Thu, May 23, 2013
Update: Startling... FAA Wants EAA To Pay Them To Staff Oshkosh
Could The FAA Get ANY Stranger? Worse Yet... Will They?
ANN RealTime News Update, 0001ET, 05.23.13: The FAA has twice promised ANN a statement this day in order to understand some of their rationale for this sudden AirVenture cost recovery/User Fee scheme. If and when they provide this promised statement, we will make sure you see it right away. In the meantime, we have talked with EAA Boss Jack Pelton about the matter and have come to the understanding that EAA WILL apparently wind up having to pay the FAA something for their services... the same ones that we all thought were paid for by our income, fuel, and numerous other taxes. The primary question is just how much will EAA pay for all this and what effect might it have on AirVenture 2013? EAA has apparently NOT had a lot of warning about this and the manner and timing with which the FAA has extortionately demanded these fees positively begs for an aggressive Congressional investigation. ANN is currently researching additional details about this matter and will present more info as it becomes available.
The EAA, via published statements, has noted that, "General aviation is wearing the target as the FAA looks for revenue, with the agency appearing to be readying a plan to add burdens on recreational aviators with increased costs for a variety of activities. This is occurring even after the Congress enacted legislation that enabled the FAA to fully fund air traffic services. The agency is moving more aggressively toward assessing costs on duties that have always been covered under the FAA budget, including some essential air traffic operations and functions."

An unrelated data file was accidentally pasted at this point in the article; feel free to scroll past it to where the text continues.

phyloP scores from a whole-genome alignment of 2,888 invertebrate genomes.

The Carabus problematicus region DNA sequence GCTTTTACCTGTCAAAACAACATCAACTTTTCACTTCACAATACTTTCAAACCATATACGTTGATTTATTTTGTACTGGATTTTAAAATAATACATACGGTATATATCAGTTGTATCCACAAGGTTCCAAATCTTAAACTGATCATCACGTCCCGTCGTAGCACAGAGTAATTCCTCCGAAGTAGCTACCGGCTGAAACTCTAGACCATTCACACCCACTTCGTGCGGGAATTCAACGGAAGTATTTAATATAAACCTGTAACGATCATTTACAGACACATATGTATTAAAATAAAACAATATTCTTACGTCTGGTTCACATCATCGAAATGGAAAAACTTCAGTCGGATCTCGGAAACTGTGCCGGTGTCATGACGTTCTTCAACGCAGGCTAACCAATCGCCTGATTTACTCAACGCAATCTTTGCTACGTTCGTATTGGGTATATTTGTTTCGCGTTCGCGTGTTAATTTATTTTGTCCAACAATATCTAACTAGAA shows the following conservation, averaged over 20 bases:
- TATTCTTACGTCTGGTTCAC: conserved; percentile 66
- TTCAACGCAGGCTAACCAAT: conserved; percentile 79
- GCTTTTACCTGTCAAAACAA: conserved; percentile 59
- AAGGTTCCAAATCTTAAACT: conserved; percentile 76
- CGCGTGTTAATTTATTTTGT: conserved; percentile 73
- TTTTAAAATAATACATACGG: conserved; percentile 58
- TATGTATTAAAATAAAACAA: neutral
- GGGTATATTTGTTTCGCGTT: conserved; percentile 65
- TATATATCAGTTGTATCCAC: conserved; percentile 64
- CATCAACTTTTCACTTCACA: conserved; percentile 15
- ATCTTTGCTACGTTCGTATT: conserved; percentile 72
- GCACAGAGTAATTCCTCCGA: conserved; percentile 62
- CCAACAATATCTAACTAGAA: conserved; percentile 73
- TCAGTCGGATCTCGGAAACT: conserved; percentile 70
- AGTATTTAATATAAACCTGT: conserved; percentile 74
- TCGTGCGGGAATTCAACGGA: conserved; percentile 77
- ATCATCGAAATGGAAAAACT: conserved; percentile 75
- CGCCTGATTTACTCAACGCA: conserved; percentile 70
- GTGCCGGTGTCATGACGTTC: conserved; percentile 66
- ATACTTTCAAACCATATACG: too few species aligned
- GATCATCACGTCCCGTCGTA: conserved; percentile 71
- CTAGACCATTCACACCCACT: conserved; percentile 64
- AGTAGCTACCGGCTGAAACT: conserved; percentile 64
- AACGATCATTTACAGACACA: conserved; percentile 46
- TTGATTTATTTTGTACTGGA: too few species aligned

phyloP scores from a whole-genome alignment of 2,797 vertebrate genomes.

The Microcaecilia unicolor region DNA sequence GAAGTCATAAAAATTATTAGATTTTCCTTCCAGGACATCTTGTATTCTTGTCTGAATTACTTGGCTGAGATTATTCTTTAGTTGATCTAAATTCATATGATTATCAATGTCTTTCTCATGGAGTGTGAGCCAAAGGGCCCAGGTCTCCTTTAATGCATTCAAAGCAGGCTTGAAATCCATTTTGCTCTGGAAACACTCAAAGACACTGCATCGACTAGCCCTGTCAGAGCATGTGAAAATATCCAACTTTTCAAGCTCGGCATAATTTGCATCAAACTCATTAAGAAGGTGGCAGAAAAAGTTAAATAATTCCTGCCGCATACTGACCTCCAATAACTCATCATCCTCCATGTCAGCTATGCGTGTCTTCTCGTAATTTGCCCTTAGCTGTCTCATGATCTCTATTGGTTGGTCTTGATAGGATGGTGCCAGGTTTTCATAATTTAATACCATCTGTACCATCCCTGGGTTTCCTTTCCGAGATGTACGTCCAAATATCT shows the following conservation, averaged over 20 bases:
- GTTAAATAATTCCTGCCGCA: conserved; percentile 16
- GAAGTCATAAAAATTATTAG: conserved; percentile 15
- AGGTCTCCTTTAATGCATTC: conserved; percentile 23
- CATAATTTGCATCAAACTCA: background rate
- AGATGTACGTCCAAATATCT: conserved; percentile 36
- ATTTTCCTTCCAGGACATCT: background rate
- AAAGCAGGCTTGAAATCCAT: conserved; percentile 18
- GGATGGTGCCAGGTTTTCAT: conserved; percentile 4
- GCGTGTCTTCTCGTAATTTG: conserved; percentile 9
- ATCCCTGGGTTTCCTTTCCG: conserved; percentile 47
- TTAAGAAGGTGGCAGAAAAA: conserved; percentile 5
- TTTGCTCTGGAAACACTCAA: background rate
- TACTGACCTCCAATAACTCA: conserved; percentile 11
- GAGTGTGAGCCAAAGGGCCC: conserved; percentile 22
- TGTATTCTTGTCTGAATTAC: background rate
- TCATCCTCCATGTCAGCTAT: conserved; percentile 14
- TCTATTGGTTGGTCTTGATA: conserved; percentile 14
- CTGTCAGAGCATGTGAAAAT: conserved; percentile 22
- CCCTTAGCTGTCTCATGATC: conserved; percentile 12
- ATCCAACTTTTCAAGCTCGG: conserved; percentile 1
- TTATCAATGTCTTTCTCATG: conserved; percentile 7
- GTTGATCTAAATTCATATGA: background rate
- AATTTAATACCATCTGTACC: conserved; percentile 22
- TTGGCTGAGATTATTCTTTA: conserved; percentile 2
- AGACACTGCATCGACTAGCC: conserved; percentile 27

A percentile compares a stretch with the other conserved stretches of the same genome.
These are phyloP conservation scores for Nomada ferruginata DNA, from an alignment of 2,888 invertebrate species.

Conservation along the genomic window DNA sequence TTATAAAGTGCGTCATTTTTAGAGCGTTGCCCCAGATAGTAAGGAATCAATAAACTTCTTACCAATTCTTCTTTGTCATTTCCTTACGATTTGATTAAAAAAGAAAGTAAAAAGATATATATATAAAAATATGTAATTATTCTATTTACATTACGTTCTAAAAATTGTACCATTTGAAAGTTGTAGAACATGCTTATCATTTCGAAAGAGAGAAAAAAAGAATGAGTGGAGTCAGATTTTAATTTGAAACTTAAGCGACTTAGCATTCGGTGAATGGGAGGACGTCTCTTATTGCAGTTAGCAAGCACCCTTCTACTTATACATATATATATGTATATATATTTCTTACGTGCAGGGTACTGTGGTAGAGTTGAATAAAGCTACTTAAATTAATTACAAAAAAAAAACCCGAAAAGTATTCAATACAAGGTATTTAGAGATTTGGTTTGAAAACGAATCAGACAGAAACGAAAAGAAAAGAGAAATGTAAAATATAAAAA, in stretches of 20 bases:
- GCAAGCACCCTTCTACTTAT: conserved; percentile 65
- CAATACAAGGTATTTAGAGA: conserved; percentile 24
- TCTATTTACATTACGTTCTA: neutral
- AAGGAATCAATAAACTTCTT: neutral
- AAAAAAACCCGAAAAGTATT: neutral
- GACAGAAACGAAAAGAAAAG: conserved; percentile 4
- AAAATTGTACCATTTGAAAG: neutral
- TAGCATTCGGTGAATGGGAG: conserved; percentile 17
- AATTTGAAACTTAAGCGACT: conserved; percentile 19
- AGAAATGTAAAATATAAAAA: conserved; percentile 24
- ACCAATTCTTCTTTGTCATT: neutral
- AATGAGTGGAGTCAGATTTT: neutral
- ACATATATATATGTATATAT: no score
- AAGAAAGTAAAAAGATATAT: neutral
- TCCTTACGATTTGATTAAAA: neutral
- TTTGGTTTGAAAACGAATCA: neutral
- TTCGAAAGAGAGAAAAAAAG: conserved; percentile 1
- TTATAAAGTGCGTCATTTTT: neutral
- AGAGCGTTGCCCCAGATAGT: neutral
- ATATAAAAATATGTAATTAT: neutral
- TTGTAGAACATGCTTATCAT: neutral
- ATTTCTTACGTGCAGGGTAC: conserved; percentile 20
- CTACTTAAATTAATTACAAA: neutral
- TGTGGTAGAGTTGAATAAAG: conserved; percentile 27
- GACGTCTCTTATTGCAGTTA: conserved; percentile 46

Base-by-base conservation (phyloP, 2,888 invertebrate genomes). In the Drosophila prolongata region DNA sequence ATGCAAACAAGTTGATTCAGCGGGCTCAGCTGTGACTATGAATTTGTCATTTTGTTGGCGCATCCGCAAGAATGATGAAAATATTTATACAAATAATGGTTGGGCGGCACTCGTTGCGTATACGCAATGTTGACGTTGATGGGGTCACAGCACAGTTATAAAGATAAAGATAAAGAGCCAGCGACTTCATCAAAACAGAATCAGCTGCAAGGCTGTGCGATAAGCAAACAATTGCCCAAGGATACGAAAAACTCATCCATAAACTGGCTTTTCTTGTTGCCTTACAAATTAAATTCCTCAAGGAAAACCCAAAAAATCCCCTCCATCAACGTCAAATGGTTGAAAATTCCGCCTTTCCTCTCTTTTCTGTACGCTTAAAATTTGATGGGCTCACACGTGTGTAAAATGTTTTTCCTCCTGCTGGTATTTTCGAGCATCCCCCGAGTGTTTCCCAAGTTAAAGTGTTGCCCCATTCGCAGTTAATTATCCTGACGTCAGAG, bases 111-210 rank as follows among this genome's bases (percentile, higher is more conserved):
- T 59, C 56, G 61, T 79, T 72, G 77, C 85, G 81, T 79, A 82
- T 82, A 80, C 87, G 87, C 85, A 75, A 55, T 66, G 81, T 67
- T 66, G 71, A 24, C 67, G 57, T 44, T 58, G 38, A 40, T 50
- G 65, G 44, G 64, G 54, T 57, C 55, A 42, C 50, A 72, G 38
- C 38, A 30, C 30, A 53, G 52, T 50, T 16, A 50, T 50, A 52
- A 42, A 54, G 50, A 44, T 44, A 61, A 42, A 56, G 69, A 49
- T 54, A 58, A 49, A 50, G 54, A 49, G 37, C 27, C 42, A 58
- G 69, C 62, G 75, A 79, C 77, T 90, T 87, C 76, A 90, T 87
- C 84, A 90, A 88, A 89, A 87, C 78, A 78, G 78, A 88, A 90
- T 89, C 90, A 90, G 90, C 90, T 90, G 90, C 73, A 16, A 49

EAA's Dick Knapinski has confirmed that the FAA has its hand out... and to the tune of well into six figures. EAA says that, "the agency is asking EAA to cover certain costs for its AirVenture operations, including air traffic controllers' travel, per diems, and overtime, which had traditionally been covered by the FAA. This may be an early indication of further efforts by the FAA to charge GA operators for functions in ways that could add unforeseen costs for the average pilot who simply wants to enjoy flying.
EAA adds that, "GA should continue to contribute its fair share to FAA and national airspace operations through the current aviation fuel tax. EAA will, however, vigorously oppose efforts to burden aviators with costs for which the FAA already receives funding and has budgeted as part of its stated mission of providing a safe, efficient national airspace system."